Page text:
In a recent Ottawa Citizen op-ed, Gordon Ritchie, a key architect of the Canada-US Free Trade Agreement explained very well why negotiating with the EU is not a picnic.
Canada’s chief negotiator Steve Verheul knows first hand what it is like to be nibbled to death (OK, nearly) by ducks. While the process has been painfully slow, the negotiations are nearly concluded. An EU report on the state of play at the beginning of June identifies outstanding issues while revealing impressive progress. Read this report with care. It is the EU view – it is not balanced but even this one-sided report speaks volumes on the importance of CETA.
Another EU publication that puts these negotiations in context is an overview report that outlines the status of trade relations between the EU and various countries and regions – it is sobering to note that in this 5-page document the CETA discussions with Canada merit a mere six lines.
Though CETA is taking longer to conclude than advertised, I am hard-pressed to identify major trade negotiations which have finished even close to on time. FTA promoters at the political level typically promise a fast track to new trade riches. This suggests they are really quite clueless about the complexities of trade negotiations – and how the early enthusiasm often crashes on the rocks of political and economic reality and – in the case of cultural industries – national pride and identity.
It was reported that EU negotiators would be back in Ottawa this week. If they are, they are phantoms, invisible and untrackable. If there are discussions, we are advised that they will most likely be by trans-Atlantic video conference. The chief negotiator responsible for the EU’s negotiations with both Canada and Japan has only recently returned to Brussels from Asia. Meanwhile, the EU’s negotiations with the US have begun this week, in Washington, which takes some key EU negotiators (who are also working on CETA) out of play. We are told there has not been much progress over the last few weeks. Indeed, documents and statements leaking from European capitals suggest that the crunch point has not yet been reached. We keep hoping that any light at the end of this tunnel is real hope and not a freight train.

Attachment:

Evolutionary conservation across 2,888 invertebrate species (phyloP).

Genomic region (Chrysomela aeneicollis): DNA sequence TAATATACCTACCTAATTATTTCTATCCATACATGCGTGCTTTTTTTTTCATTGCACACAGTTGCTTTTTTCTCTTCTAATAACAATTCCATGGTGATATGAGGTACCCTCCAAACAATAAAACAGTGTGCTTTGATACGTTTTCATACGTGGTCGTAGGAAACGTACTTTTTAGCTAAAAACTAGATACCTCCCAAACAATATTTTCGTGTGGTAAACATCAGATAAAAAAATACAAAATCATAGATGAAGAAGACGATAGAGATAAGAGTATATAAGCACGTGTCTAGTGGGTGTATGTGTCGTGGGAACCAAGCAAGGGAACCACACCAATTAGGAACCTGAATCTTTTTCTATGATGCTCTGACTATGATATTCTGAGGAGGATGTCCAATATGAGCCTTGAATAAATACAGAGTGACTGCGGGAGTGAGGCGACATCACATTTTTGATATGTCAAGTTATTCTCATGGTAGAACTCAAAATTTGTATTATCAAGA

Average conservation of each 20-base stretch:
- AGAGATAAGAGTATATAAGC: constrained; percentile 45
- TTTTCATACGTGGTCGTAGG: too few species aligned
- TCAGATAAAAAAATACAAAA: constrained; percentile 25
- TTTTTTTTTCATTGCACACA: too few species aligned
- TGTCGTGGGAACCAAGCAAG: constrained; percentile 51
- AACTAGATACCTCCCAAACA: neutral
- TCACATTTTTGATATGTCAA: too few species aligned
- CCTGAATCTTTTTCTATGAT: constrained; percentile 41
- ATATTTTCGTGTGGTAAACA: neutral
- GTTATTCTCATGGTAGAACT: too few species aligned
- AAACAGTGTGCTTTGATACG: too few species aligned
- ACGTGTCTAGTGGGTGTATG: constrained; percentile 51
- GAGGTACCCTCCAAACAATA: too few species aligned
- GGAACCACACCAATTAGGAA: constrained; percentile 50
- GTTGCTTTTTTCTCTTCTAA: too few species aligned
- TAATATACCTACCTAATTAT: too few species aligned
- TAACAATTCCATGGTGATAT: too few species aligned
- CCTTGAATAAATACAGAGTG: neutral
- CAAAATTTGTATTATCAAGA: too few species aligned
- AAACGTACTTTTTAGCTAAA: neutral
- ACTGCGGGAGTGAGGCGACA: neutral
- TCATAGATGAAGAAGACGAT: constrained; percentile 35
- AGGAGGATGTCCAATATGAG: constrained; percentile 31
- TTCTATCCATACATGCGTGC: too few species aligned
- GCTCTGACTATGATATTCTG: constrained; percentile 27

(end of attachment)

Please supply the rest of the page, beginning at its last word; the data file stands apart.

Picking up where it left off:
The CETA negotiators have encountered challenges over the issue of preserving culture and national identities. Canada is not the biggest dog in the manger on protecting cultural industries – France is. France is clearly more concerned about Hollywood than it is about Canada – but is determined not to create a precedent for negotiations with the Americans.
To be fair to France, culture ministers from a dozen other EU member states have also called for cultural exemptions. But culture is not the only problem. It is difficult to imagine that provinces will not want to reserve positions on sensitive issues. The same applies to EU member states. (Come on down, EU pork and beef producers.)
The EU pounding on Canada’s door for dairy access has already made it clear it will not open its dairy market to the United States. It takes a deep-pocketed subsidizer to recognize another one. The bottom line: if subsidies are maintained or sheltered, tariff-free trade is not equivalent to free trade. It is a distorted world where finding balance is impossible.